I find that a lot of the general public do not show consideration for a handicapped person. They stare, they cut in front of you, and they park in the handicap parking spaces at businesses. Sometimes children point and laugh and are not corrected by their parents. I guess most people don't think about it unless they have experienced a similar situation. It's not that handicapped people think they are superior and deserve better treatment. It is because it is necessary.

"
A few years back, I was flying to DFW Airport in Dallas, and left home about 5:00 AM. I got to the airport and after a wait of about 30 minutes boarded the plane. I knew I wouldn't be able to use the small restroom on the plane, so I limited my liquid intake, to be safe. When I got to DFW, I had planned to use the rest room there before leaving with my friend, Liz, who picked me up. I had a porter who was over protective and kept wanting to take me to another gate to board my next flight out, I kept telling him I was at my destination and my friend was there to meet me, but he didn't speak good English and I couldn't make him understand. While he went to the check out counter to find out, one of the electric transfer carts came by and the driver jumped off and started trying to load me on it. I told him the same story, and he understood, and found the lady he was looking for and then took off. My porter finally came back and asked where I was going next. I told him "luggage claim" and off he went with my friend and me trailing behind. He took my claim ticket, got my luggage and then went sailing up the aisle and outside to the entrance to the parking garage.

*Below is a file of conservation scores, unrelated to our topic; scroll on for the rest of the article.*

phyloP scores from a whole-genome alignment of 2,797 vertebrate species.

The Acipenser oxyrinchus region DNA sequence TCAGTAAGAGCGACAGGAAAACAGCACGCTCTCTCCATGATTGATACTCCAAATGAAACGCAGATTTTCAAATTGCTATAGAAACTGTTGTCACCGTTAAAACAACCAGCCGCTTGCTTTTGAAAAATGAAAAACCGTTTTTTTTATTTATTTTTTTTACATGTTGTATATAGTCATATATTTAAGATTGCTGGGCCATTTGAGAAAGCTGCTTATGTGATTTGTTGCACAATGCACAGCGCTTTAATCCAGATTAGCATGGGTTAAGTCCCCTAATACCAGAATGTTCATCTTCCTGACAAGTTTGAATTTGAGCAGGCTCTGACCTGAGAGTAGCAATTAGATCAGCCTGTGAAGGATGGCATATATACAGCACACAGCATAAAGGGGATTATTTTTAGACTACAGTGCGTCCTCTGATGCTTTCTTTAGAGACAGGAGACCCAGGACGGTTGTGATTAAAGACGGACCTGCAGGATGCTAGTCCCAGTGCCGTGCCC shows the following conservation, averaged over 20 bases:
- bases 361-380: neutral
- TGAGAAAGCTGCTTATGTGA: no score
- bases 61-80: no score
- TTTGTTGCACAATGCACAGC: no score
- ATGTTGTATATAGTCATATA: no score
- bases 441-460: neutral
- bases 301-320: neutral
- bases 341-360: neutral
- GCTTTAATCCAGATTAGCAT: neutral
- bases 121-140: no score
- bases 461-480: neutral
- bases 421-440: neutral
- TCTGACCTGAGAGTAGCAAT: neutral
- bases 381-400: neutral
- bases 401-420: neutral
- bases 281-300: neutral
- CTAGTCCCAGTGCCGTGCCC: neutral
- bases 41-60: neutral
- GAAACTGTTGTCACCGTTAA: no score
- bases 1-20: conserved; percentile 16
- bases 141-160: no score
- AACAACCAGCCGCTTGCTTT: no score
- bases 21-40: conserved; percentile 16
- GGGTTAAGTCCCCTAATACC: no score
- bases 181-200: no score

"
One other concern is having a shady place at stadiums and ballparks for the handicapped to sit under. Many people have gotten sunburns and even heatstroke having to sit under direct sunlight." — Gerry Lowrance.

This has been an eye opener to me, making me more sensitive to an area that many people overlook. I do understand now, having read Aunt Gerry's story and researching more about traveling with disabilities.

You will find a listing of resources that I have put together in order to get assistance in traveling with a disability or traveling with someone who is disabled. Taking a trip can be stressful enough without being handicapped or limited. Let's all consider those who have special needs as they, too, enjoy new destinations.

By Lena Mabra, Kansas City Correspondent.